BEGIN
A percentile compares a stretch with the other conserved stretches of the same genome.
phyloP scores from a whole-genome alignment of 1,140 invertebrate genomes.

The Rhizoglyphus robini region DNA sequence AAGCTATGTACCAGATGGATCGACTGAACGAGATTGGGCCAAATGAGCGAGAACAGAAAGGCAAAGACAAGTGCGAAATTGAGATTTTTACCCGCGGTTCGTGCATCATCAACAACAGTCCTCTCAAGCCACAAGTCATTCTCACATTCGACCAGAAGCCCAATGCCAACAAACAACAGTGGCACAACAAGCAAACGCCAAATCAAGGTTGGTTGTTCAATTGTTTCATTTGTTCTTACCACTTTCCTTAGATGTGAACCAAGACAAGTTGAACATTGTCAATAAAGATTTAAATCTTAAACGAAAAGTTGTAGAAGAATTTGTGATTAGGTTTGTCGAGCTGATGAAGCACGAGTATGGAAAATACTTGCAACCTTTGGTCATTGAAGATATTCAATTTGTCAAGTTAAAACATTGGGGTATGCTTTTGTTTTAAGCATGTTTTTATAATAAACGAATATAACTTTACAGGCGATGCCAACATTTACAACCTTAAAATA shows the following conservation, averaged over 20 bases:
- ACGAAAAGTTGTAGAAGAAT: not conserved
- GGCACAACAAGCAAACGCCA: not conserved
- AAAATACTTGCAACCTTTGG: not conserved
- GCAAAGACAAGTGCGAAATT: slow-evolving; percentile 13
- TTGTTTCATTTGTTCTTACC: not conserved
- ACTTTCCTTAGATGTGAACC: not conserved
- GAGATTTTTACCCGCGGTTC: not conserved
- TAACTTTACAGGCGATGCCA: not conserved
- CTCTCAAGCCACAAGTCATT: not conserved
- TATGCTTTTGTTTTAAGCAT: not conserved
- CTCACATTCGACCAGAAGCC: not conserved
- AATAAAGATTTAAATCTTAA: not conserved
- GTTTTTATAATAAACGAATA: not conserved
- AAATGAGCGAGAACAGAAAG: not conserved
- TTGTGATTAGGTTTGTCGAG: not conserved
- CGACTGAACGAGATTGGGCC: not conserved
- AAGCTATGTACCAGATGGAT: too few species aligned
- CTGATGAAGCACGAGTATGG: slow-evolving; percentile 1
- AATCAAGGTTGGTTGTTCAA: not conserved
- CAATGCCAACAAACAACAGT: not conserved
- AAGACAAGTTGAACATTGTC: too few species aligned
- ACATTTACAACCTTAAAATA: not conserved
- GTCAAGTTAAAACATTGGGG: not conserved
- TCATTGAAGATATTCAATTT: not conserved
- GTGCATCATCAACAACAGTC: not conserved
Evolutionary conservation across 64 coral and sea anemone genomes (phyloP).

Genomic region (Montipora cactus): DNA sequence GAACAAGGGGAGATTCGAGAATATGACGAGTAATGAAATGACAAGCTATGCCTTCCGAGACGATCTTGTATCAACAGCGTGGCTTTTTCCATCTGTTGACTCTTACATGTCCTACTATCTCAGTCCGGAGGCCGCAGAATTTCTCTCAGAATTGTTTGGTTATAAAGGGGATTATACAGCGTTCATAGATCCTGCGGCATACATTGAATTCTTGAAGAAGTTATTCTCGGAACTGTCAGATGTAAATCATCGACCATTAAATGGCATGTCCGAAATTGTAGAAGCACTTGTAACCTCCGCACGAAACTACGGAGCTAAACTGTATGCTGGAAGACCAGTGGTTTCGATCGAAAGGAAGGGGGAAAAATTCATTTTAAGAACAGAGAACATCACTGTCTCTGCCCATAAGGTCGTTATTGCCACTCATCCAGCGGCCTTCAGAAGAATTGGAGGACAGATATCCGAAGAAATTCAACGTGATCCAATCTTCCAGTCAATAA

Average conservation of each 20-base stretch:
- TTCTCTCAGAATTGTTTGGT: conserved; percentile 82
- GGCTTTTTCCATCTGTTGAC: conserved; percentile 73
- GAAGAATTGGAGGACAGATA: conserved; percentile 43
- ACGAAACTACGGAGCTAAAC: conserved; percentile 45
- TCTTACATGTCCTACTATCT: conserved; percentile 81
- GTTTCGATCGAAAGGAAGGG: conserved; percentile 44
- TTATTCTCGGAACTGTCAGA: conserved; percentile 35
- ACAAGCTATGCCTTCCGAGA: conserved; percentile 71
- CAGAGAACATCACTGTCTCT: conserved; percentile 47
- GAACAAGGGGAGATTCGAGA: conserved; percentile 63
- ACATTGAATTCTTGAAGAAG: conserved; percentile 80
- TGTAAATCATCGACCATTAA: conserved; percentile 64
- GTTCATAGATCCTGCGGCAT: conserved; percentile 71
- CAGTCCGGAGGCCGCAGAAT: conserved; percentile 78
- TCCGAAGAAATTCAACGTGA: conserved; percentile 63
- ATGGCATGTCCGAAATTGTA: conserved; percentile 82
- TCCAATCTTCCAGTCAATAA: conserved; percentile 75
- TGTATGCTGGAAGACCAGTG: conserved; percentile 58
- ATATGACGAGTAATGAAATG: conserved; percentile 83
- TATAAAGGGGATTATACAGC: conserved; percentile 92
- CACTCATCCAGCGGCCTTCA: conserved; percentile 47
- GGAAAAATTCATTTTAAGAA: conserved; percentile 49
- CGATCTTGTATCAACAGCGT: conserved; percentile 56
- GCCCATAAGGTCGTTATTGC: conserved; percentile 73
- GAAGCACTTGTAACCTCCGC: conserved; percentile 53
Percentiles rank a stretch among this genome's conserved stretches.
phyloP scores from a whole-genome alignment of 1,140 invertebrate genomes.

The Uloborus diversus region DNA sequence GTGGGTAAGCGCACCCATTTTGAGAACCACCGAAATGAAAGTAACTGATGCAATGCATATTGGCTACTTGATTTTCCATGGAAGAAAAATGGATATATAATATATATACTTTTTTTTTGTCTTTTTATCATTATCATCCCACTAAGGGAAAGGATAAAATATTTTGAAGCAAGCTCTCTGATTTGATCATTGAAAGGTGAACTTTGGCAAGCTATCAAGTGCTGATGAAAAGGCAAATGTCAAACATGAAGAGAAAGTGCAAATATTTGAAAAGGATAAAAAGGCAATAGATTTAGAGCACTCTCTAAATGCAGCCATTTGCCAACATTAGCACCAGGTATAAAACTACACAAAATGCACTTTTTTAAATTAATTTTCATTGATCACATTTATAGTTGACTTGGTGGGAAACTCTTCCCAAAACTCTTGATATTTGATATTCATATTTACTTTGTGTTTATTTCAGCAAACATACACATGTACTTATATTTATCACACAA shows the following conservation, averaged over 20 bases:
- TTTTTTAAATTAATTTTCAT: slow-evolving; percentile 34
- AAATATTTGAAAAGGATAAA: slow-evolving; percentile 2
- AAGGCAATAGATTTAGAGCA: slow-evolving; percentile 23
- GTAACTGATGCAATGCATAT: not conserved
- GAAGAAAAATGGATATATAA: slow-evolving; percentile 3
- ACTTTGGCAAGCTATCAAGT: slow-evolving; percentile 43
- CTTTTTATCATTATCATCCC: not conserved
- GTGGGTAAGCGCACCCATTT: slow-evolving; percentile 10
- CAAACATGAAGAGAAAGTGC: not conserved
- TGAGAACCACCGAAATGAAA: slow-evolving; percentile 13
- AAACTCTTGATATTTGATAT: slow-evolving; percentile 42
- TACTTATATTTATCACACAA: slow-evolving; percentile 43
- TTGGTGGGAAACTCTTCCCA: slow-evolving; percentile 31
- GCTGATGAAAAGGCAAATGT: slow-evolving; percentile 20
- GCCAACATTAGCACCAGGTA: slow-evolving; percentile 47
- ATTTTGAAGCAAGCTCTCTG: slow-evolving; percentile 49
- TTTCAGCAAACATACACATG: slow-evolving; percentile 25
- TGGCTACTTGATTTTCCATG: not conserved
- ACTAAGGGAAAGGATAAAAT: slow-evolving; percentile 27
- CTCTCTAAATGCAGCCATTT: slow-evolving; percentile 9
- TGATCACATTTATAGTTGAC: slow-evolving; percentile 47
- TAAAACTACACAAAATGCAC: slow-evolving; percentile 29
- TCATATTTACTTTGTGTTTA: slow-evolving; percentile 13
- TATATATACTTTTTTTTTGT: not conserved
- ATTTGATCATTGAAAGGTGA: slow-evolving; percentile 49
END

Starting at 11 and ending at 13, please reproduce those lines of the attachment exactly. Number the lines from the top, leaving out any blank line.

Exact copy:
- TAACTTTACAGGCGATGCCA: not conserved
- CTCTCAAGCCACAAGTCATT: not conserved
- TATGCTTTTGTTTTAAGCAT: not conserved